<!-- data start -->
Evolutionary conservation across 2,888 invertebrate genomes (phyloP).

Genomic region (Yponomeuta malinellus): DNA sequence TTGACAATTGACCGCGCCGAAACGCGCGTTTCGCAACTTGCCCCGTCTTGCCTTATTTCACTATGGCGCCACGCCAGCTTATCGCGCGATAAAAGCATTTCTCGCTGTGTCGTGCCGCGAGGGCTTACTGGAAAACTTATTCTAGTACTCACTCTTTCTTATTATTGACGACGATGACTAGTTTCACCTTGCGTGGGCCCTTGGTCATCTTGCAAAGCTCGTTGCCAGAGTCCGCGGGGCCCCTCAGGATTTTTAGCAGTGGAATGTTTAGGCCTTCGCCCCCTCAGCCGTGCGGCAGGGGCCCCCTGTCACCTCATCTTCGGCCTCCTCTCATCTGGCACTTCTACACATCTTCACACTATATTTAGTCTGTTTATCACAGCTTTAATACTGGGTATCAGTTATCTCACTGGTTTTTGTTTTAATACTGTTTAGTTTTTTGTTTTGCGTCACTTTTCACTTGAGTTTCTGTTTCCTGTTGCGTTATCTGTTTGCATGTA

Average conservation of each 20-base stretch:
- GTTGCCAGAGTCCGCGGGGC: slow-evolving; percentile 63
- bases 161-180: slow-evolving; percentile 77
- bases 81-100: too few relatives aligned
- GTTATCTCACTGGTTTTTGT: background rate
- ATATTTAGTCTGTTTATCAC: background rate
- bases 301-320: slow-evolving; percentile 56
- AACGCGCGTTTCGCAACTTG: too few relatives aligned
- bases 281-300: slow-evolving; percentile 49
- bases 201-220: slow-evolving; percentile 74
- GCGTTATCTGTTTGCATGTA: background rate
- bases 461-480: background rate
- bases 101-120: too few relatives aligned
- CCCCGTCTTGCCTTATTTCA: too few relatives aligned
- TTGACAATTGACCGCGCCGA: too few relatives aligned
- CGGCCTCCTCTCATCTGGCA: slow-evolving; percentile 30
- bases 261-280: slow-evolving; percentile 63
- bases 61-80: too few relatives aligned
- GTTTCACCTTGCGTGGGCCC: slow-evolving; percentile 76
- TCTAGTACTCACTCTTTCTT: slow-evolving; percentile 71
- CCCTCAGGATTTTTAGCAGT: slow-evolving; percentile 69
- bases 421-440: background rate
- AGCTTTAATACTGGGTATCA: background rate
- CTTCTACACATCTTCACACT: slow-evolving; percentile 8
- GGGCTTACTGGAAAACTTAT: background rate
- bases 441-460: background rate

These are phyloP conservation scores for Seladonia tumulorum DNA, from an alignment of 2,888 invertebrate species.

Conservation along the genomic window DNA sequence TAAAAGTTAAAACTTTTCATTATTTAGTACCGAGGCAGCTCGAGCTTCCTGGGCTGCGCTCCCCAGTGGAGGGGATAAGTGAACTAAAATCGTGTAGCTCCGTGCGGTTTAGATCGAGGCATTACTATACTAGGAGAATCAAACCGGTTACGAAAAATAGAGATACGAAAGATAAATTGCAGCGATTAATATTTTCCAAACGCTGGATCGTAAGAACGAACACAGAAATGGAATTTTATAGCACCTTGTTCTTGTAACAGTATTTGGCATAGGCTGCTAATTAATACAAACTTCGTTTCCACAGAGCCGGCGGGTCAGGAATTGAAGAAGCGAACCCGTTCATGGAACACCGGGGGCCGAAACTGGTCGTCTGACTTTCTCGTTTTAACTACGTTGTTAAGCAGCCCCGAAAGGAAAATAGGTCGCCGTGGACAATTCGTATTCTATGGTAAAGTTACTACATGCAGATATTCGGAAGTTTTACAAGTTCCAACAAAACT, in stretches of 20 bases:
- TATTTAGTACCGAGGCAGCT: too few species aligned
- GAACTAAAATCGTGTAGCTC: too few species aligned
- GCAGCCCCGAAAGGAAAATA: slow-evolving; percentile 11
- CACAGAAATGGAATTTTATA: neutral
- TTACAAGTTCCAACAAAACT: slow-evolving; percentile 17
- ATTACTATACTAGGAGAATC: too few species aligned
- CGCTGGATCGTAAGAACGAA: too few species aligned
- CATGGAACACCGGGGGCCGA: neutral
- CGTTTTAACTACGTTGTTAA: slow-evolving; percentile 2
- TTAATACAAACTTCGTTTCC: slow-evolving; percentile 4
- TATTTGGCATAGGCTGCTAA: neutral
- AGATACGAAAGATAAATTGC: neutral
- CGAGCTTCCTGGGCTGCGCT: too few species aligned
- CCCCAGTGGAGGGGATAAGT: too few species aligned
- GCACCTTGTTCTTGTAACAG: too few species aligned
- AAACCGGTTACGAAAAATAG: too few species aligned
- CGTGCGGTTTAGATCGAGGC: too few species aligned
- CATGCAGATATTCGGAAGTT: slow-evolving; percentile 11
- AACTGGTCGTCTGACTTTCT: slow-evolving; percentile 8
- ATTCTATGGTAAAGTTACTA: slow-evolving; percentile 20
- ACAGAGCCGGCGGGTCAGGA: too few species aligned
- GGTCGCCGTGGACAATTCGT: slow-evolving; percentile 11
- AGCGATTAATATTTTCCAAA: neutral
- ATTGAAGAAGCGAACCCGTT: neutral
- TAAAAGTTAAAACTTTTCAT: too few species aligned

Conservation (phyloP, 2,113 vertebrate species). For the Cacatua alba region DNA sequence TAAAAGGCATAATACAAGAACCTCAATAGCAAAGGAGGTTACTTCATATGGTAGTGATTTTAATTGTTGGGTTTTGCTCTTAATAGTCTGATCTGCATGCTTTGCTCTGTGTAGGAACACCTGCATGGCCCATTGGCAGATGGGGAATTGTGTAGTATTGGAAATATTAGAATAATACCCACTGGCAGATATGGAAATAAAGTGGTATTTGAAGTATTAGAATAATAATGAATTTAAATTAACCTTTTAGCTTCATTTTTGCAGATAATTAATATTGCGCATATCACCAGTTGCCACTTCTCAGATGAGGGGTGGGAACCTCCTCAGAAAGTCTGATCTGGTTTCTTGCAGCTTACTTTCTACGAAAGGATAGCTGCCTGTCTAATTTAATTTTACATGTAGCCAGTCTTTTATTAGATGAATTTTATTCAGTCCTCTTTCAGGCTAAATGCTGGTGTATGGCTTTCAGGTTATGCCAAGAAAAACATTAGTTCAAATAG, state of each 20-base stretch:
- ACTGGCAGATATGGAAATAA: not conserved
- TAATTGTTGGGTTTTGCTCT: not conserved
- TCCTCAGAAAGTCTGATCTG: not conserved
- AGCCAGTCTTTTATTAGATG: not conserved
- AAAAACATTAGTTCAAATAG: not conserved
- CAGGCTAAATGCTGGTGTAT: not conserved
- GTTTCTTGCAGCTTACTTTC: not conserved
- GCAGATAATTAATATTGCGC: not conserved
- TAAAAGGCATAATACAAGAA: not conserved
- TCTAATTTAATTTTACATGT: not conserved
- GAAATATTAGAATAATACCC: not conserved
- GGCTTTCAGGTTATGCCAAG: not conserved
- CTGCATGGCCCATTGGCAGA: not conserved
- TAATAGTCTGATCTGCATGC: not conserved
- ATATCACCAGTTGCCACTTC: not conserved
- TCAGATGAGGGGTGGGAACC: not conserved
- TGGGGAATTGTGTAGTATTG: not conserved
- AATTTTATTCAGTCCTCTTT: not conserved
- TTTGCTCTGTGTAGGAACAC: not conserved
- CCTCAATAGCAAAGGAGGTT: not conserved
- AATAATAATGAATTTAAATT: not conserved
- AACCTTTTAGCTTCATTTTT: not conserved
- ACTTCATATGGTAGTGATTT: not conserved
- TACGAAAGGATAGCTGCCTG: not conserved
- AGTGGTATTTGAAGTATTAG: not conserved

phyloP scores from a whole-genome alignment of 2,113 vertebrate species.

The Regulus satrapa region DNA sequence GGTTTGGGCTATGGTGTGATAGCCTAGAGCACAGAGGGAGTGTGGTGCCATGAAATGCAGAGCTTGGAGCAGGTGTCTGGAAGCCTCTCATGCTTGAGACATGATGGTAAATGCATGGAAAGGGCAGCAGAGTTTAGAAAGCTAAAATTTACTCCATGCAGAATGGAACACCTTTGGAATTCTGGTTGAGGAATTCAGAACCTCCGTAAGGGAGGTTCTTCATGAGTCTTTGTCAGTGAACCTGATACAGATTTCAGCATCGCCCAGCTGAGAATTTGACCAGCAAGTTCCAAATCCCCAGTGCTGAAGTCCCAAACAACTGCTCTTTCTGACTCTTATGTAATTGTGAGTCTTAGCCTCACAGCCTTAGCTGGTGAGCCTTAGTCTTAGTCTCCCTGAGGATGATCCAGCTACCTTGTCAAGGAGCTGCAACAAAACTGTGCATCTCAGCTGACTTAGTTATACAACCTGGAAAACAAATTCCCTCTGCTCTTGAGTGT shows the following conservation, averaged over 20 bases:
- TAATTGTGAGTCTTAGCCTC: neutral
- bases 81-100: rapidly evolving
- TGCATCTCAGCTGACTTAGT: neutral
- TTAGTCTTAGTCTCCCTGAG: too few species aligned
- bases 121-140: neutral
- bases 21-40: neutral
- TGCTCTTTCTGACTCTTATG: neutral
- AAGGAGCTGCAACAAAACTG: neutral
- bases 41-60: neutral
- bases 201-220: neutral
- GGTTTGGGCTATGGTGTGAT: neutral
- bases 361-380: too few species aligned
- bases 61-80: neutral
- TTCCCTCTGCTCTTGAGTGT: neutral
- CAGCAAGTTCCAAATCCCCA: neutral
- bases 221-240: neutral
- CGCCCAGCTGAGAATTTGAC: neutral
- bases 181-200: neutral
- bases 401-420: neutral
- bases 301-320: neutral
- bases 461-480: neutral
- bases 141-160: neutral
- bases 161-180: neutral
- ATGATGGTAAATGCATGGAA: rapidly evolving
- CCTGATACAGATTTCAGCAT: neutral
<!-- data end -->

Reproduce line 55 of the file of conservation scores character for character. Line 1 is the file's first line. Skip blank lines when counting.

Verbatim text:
- TAAAAGTTAAAACTTTTCAT: too few species aligned